Feb 19, 2021 - Economy

Toyota still bets on hybrids despite competitors' focus on EVs

Picture of the side of a car that says "plug-in hybrid"

Toyota's best-selling vehicle, the RAV4, is available as a plug-in hybrid, which goes 42 miles on battery alone. Photo: Toyota

While competitors like GM and Volkswagen are going all-electric, Toyota argues that a mix of hybrids, plug-in hybrids and EVs is better for the environment.

Why it matters: Battery electric vehicles (BEVs) aren't for everyone, and a new analysis shows that even people who own BEVs don't drive them as far as the average gasoline-powered car.

  • That challenges assumptions about both their environmental impact and total cost of ownership.

Between the lines: Toyota's top scientist, Gill Pratt, shared the automaker's own analysis of BEVs vs. plug-in hybrids (PHEVs) at a recent media briefing.

  • BEVs and PHEVs have similar environmental benefits when you include pollutants created by the production of electricity to charge the batteries.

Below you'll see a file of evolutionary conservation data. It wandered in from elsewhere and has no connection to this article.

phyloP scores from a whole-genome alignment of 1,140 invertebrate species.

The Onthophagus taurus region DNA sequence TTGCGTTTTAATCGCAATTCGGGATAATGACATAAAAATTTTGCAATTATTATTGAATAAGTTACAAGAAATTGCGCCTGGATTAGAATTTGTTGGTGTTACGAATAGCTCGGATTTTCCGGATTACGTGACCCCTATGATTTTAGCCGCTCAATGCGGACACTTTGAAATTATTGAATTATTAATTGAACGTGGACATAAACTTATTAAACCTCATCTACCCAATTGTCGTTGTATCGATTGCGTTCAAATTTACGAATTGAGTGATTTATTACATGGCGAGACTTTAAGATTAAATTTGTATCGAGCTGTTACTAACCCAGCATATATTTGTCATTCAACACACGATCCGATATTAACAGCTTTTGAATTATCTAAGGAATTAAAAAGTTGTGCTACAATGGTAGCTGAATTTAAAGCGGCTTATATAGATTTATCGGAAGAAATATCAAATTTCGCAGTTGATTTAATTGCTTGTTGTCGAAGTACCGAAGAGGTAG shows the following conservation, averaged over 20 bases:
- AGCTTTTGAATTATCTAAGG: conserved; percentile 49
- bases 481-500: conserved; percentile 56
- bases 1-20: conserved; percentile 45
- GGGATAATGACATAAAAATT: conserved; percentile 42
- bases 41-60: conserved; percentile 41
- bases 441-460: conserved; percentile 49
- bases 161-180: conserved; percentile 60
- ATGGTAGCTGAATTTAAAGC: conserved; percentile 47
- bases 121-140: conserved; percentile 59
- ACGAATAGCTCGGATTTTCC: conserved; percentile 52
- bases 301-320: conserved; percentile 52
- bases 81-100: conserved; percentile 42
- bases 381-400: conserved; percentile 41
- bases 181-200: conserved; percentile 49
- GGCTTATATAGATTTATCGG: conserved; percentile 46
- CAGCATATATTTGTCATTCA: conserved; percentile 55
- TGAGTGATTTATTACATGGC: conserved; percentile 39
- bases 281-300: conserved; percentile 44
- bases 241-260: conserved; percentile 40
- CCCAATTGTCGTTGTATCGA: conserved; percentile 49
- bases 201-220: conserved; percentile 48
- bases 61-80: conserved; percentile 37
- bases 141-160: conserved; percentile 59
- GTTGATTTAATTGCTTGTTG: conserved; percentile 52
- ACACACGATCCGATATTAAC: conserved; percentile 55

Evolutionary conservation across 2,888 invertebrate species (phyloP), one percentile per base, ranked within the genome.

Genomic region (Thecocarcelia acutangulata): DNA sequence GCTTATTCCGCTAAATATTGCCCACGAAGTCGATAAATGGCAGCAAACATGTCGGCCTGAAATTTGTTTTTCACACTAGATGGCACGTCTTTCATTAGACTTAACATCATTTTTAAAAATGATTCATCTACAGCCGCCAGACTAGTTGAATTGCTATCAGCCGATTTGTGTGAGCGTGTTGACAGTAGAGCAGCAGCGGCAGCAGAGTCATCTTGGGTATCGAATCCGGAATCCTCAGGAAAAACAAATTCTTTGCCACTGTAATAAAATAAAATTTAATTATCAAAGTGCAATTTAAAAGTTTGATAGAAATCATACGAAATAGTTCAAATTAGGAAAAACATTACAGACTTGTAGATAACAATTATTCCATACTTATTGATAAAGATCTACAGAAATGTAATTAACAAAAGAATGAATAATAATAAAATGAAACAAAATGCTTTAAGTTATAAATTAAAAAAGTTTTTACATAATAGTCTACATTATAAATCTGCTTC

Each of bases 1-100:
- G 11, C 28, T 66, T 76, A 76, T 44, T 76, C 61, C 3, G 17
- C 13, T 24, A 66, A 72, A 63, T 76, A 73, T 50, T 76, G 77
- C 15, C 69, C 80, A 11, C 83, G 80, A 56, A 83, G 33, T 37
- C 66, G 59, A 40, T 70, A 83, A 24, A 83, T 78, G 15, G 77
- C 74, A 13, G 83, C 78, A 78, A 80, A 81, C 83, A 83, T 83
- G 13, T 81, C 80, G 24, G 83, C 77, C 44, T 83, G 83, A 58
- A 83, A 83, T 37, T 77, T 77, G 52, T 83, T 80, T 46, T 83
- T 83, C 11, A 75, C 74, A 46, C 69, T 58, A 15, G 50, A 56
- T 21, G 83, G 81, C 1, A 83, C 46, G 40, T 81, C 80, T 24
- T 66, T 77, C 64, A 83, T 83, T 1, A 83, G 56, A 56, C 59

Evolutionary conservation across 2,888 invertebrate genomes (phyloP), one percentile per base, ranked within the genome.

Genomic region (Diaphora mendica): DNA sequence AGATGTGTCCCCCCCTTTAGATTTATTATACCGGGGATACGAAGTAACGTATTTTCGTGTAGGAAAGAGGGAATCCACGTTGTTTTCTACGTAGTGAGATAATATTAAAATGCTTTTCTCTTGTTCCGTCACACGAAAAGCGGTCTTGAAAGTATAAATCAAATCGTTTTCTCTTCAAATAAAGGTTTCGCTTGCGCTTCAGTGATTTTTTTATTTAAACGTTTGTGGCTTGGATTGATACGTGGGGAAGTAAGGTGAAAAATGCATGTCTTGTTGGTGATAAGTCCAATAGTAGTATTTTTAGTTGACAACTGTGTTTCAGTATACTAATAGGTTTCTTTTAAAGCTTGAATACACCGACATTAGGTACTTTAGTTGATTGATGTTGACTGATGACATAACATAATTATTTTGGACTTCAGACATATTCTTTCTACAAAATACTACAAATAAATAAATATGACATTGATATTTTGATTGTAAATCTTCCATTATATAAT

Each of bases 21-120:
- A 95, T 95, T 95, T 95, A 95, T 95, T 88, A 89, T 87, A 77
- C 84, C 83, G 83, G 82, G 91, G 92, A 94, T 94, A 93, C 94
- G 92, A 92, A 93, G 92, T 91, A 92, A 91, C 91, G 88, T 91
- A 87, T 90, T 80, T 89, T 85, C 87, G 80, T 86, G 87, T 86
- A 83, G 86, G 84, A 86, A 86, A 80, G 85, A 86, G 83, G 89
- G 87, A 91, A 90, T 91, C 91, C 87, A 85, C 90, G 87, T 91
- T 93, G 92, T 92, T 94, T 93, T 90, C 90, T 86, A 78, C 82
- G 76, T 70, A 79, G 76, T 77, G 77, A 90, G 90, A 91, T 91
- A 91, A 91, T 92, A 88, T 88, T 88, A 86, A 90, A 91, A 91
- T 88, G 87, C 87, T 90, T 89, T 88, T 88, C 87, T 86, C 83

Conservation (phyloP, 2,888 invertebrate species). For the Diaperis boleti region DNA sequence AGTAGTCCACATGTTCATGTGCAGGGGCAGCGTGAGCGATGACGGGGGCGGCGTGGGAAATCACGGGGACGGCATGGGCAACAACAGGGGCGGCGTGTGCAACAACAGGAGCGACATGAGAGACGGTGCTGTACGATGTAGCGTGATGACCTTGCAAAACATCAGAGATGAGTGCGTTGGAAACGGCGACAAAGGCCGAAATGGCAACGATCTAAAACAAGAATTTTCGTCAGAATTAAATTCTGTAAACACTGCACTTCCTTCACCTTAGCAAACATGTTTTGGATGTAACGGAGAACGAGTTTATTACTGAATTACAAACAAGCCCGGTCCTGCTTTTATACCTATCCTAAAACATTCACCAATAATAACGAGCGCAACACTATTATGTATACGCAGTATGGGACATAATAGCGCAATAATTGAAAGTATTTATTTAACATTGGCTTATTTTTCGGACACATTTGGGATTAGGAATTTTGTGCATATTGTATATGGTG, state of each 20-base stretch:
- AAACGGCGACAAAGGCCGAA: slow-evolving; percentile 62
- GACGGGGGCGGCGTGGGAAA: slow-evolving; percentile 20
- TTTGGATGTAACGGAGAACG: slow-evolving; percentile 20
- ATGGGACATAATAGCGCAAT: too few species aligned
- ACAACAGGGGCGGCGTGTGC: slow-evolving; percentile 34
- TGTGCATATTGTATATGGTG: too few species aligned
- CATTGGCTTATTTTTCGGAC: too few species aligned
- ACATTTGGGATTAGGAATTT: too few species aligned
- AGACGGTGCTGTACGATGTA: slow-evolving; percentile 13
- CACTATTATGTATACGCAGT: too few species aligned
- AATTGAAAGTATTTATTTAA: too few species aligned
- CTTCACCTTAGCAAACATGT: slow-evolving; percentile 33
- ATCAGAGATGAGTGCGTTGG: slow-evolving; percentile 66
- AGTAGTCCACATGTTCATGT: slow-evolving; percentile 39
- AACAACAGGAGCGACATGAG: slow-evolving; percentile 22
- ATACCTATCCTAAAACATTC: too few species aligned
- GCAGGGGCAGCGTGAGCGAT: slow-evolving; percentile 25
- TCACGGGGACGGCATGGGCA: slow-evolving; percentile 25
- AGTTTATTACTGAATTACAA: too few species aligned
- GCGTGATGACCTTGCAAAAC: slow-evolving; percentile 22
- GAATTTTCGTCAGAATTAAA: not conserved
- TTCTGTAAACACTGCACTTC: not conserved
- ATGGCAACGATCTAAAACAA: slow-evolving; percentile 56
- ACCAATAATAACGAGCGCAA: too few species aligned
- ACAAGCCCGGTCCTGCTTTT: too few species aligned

• Cars with bigger batteries for maximum range only make sense for people whose electric power comes mostly from renewable sources, Pratt said.
  • "If you purchase a [battery-electric] that has substantially more range than average, you end up carrying around a lot of extra battery mass," he said.
  • "You may as well have bricks in the trunk that you're carrying around — and they're actually very expensive bricks, because not only do they cost a lot, but they create greenhouse gases themselves" when they are manufactured.

Yes, but: One could argue that Toyota is trying to justify the fact that it lags major competitors on BEVs.

  • But the Japanese carmaker has always been deliberate about everything it does, and its slow path toward EVs is no exception.

The bottom line: Toyota is not ignoring the EV trend, says Bob Carter, executive vice president of sales for Toyota Motor North America.

  • It plans to add two BEVs and a PHEV to its lineup this year.
  • But expect a more diversified set of powertrain choices, unlike competitors that are going 100% electric, he said.
  • "The goal is how can we, as an industry, reduce the emissions of greenhouse gases the quickest," Carter said. "One solution may not be the best solution. I want to be the Macy's department store of powertrains."
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